Sports scientists from around the world are expected to inject around £5million into the local economy when they jet into Glasgow ahead of the London Olympics.

The cash boost comes as the SECC prepares to host the International Convention on Science, Education and Medicine in Sport for five days in the summer.

Around 3000 delegates will attend the July convention. They represent some of the world's finest scientific minds, experts and policymakers in sport and physical education from across the world.

The convention – previously known as the Pre-Olympic Congress – is jointly organised by the International Olym- pic Committee, International Paralympic Committee, Inter-national Federation of Sports Medicine and the Internat- ional Council of Sport Science and Physical Education.

It is seen as a major boost to Glasgow's growing reputation as a top European confer- ence destination and will act a platform for Britain's world-leading sports science, coaching, medicine, education and physical activity work.

Top researchers, students and practitioners from every branch of the world of sport will attend the conferencewhich ends on July 23, the eve of Olympics opening.

Gordon Matheson, city council leader and chairman of Glasgow City Marketing Bureau, said: "Glasgow is incredibly proud of the role it will play in this year's Olympic Games and a key legacy event of the city's involvement is our hosting of ICSEMIS.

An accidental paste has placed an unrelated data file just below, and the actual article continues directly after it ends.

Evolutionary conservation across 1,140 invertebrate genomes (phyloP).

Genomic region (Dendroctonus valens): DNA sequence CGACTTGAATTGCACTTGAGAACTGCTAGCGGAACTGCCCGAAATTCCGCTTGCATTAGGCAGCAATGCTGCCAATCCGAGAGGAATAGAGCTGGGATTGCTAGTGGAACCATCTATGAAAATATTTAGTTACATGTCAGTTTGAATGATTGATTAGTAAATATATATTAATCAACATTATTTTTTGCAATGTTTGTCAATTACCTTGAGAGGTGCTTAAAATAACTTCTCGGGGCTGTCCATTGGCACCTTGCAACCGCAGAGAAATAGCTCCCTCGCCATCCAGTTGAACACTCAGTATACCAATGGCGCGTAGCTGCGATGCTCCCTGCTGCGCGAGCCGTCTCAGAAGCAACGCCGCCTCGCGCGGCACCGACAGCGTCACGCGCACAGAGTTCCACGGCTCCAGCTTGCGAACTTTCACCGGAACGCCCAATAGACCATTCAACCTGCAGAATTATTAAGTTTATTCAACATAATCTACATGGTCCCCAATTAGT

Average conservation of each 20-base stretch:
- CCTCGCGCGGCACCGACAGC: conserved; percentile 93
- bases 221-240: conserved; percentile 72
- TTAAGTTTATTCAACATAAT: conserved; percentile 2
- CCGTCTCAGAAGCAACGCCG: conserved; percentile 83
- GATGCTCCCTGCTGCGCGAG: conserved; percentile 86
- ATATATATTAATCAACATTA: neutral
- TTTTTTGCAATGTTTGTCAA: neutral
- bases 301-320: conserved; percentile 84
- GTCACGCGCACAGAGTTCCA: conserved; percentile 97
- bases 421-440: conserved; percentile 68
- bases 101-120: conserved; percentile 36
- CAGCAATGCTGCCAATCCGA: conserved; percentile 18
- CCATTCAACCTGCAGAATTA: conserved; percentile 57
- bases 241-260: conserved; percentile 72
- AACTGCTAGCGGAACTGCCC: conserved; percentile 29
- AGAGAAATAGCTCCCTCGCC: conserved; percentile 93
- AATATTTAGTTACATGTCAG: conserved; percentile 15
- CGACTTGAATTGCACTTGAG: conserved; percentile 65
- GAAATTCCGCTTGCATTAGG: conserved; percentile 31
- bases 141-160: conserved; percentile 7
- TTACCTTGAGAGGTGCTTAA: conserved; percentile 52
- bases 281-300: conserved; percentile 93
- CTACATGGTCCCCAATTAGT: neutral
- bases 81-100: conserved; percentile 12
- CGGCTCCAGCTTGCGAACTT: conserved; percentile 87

"The theme of this year's convention is Sport: inspiring a learning legacy, which couldn't be more appropriate to Glasgow at this time.

"The fact that Glasgow is able to attract a conference of this pedigree – and some of the world's leading sporting, scientific and medical minds – is testament to the strength of both our meetings industry and our universities, which are highly respected internationally, for their quality research and academic excellence.

"I am delighted to welcome this prestigious conference to Glasgow, which not only has a huge impact on the city's nat- ional and international profile, but also delivers a significant boost to our economy."

Five UK universities – including Strathclyde in Glasgow – formed a consortium to persuade officials to stage the convention in Scotland.